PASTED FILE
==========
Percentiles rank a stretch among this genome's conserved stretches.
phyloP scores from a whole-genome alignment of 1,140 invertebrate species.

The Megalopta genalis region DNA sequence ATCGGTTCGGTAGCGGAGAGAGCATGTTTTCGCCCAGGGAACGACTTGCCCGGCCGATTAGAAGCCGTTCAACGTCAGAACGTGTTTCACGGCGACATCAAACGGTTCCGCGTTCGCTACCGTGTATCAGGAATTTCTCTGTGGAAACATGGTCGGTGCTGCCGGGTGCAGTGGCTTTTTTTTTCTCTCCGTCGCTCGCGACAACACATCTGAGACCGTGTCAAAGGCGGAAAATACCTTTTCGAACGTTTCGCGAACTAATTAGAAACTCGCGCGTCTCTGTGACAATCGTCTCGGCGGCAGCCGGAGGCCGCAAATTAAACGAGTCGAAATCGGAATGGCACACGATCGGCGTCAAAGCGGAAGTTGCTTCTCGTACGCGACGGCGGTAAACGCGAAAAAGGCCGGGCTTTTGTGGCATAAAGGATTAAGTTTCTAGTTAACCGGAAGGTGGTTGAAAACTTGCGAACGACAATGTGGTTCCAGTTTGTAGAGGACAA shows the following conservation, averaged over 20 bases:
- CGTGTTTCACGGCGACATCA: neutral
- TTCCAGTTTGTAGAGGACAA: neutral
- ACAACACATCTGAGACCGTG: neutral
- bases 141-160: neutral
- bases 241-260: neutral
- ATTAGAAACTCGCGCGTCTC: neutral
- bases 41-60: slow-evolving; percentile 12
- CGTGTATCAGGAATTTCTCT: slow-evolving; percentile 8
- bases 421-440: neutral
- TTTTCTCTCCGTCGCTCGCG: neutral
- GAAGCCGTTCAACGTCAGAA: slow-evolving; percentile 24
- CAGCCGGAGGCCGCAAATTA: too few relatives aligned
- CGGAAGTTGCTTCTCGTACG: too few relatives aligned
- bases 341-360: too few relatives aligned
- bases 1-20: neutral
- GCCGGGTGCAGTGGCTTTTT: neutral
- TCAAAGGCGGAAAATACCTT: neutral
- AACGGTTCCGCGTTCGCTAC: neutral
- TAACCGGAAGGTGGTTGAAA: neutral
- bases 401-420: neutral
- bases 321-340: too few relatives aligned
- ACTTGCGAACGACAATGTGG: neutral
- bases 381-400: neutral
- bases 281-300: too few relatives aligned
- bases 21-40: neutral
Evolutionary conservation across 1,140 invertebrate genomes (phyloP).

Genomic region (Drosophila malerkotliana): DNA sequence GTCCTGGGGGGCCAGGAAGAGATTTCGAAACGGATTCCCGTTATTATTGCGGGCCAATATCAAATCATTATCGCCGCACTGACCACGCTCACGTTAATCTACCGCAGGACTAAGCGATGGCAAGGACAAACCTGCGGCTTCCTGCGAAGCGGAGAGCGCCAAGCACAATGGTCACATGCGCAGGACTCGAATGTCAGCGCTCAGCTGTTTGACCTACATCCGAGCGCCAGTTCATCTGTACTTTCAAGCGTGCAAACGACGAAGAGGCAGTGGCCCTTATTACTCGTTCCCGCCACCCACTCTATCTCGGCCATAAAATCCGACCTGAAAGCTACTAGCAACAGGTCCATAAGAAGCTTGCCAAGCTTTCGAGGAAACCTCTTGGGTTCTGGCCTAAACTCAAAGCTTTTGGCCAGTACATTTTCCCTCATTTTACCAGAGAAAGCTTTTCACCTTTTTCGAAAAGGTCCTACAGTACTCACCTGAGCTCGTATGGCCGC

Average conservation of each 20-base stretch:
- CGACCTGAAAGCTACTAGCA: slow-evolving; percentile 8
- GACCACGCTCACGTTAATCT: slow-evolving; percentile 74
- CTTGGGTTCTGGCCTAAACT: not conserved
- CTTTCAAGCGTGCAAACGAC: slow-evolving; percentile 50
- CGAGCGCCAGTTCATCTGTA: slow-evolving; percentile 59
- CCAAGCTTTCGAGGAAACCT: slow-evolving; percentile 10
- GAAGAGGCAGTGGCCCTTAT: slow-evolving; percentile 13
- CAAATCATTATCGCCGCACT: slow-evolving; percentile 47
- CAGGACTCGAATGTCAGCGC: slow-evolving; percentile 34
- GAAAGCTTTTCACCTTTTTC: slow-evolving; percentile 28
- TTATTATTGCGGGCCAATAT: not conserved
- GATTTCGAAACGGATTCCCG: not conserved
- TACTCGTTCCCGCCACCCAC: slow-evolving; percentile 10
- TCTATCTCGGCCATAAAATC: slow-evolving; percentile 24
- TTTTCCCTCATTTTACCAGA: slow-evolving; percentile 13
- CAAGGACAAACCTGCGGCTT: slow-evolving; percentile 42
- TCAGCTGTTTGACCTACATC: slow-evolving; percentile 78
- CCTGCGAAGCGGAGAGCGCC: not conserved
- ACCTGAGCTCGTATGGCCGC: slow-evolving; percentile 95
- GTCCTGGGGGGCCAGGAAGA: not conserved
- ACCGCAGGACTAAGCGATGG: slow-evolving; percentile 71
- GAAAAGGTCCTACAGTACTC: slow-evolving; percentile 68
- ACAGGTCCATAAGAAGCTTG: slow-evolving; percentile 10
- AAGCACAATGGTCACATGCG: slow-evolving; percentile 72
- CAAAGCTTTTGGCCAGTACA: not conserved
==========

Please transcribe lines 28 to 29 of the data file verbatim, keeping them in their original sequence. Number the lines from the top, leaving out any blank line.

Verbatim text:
- bases 21-40: neutral
Evolutionary conservation across 1,140 invertebrate genomes (phyloP).